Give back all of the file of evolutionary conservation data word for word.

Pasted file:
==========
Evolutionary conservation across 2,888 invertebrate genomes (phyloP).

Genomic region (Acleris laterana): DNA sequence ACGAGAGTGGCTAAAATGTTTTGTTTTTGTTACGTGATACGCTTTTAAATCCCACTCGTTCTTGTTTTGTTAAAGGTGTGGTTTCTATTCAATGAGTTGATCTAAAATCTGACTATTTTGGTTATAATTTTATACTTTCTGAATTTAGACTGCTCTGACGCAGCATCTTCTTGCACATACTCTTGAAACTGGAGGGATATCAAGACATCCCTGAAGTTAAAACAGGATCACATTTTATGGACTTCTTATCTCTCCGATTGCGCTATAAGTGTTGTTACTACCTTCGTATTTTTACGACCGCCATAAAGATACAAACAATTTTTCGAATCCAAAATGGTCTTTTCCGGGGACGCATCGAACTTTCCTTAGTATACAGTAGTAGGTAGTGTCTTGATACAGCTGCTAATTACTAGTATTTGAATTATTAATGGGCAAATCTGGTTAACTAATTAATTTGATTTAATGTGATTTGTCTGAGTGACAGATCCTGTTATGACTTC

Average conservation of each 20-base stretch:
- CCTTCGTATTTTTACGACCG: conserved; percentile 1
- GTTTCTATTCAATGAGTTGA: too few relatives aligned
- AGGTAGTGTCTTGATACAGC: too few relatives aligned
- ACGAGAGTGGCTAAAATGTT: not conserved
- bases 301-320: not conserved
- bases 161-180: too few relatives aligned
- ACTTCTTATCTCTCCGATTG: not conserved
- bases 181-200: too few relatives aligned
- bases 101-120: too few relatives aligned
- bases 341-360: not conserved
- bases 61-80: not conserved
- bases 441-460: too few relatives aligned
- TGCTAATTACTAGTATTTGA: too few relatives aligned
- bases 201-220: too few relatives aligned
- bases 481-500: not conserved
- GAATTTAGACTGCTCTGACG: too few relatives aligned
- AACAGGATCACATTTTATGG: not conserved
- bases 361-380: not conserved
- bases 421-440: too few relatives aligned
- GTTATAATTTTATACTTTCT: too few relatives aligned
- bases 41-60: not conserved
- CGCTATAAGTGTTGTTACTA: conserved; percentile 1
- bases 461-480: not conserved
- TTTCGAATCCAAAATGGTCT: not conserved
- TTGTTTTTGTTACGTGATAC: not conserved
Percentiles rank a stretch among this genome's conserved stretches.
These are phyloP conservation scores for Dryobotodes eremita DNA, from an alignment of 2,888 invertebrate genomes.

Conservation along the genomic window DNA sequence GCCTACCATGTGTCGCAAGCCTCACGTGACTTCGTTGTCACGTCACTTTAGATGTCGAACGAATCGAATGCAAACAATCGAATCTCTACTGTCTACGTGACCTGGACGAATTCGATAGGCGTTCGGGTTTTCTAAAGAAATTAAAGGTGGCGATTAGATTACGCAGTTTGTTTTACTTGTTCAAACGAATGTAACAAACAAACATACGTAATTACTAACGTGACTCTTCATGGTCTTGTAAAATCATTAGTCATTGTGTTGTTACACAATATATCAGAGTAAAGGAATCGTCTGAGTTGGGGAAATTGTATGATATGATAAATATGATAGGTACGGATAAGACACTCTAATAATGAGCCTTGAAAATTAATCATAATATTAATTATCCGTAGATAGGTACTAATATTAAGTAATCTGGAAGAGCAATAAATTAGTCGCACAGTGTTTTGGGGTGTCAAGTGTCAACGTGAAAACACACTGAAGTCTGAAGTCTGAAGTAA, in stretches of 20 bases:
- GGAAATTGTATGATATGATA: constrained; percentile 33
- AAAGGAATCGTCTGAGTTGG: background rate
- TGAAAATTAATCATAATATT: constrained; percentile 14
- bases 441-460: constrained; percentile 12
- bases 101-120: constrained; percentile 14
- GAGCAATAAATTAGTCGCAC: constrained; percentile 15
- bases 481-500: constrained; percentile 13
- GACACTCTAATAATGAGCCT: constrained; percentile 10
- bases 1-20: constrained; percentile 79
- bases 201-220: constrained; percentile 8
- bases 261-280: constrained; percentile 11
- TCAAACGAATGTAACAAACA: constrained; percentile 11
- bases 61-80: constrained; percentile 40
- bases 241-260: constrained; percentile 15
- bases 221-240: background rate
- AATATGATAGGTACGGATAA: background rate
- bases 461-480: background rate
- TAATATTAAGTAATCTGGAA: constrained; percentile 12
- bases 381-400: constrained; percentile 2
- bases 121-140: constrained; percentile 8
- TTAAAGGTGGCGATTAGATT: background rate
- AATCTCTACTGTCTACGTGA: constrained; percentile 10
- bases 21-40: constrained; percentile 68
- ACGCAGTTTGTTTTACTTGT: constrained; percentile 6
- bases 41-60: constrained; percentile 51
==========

Evolutionary conservation across 2,888 invertebrate genomes (phyloP).

Genomic region (Acleris laterana): DNA sequence ACGAGAGTGGCTAAAATGTTTTGTTTTTGTTACGTGATACGCTTTTAAATCCCACTCGTTCTTGTTTTGTTAAAGGTGTGGTTTCTATTCAATGAGTTGATCTAAAATCTGACTATTTTGGTTATAATTTTATACTTTCTGAATTTAGACTGCTCTGACGCAGCATCTTCTTGCACATACTCTTGAAACTGGAGGGATATCAAGACATCCCTGAAGTTAAAACAGGATCACATTTTATGGACTTCTTATCTCTCCGATTGCGCTATAAGTGTTGTTACTACCTTCGTATTTTTACGACCGCCATAAAGATACAAACAATTTTTCGAATCCAAAATGGTCTTTTCCGGGGACGCATCGAACTTTCCTTAGTATACAGTAGTAGGTAGTGTCTTGATACAGCTGCTAATTACTAGTATTTGAATTATTAATGGGCAAATCTGGTTAACTAATTAATTTGATTTAATGTGATTTGTCTGAGTGACAGATCCTGTTATGACTTC

Average conservation of each 20-base stretch:
- CCTTCGTATTTTTACGACCG: conserved; percentile 1
- GTTTCTATTCAATGAGTTGA: too few relatives aligned
- AGGTAGTGTCTTGATACAGC: too few relatives aligned
- ACGAGAGTGGCTAAAATGTT: not conserved
- bases 301-320: not conserved
- bases 161-180: too few relatives aligned
- ACTTCTTATCTCTCCGATTG: not conserved
- bases 181-200: too few relatives aligned
- bases 101-120: too few relatives aligned
- bases 341-360: not conserved
- bases 61-80: not conserved
- bases 441-460: too few relatives aligned
- TGCTAATTACTAGTATTTGA: too few relatives aligned
- bases 201-220: too few relatives aligned
- bases 481-500: not conserved
- GAATTTAGACTGCTCTGACG: too few relatives aligned
- AACAGGATCACATTTTATGG: not conserved
- bases 361-380: not conserved
- bases 421-440: too few relatives aligned
- GTTATAATTTTATACTTTCT: too few relatives aligned
- bases 41-60: not conserved
- CGCTATAAGTGTTGTTACTA: conserved; percentile 1
- bases 461-480: not conserved
- TTTCGAATCCAAAATGGTCT: not conserved
- TTGTTTTTGTTACGTGATAC: not conserved
Percentiles rank a stretch among this genome's conserved stretches.
These are phyloP conservation scores for Dryobotodes eremita DNA, from an alignment of 2,888 invertebrate genomes.

Conservation along the genomic window DNA sequence GCCTACCATGTGTCGCAAGCCTCACGTGACTTCGTTGTCACGTCACTTTAGATGTCGAACGAATCGAATGCAAACAATCGAATCTCTACTGTCTACGTGACCTGGACGAATTCGATAGGCGTTCGGGTTTTCTAAAGAAATTAAAGGTGGCGATTAGATTACGCAGTTTGTTTTACTTGTTCAAACGAATGTAACAAACAAACATACGTAATTACTAACGTGACTCTTCATGGTCTTGTAAAATCATTAGTCATTGTGTTGTTACACAATATATCAGAGTAAAGGAATCGTCTGAGTTGGGGAAATTGTATGATATGATAAATATGATAGGTACGGATAAGACACTCTAATAATGAGCCTTGAAAATTAATCATAATATTAATTATCCGTAGATAGGTACTAATATTAAGTAATCTGGAAGAGCAATAAATTAGTCGCACAGTGTTTTGGGGTGTCAAGTGTCAACGTGAAAACACACTGAAGTCTGAAGTCTGAAGTAA, in stretches of 20 bases:
- GGAAATTGTATGATATGATA: constrained; percentile 33
- AAAGGAATCGTCTGAGTTGG: background rate
- TGAAAATTAATCATAATATT: constrained; percentile 14
- bases 441-460: constrained; percentile 12
- bases 101-120: constrained; percentile 14
- GAGCAATAAATTAGTCGCAC: constrained; percentile 15
- bases 481-500: constrained; percentile 13
- GACACTCTAATAATGAGCCT: constrained; percentile 10
- bases 1-20: constrained; percentile 79
- bases 201-220: constrained; percentile 8
- bases 261-280: constrained; percentile 11
- TCAAACGAATGTAACAAACA: constrained; percentile 11
- bases 61-80: constrained; percentile 40
- bases 241-260: constrained; percentile 15
- bases 221-240: background rate
- AATATGATAGGTACGGATAA: background rate
- bases 461-480: background rate
- TAATATTAAGTAATCTGGAA: constrained; percentile 12
- bases 381-400: constrained; percentile 2
- bases 121-140: constrained; percentile 8
- TTAAAGGTGGCGATTAGATT: background rate
- AATCTCTACTGTCTACGTGA: constrained; percentile 10
- bases 21-40: constrained; percentile 68
- ACGCAGTTTGTTTTACTTGT: constrained; percentile 6
- bases 41-60: constrained; percentile 51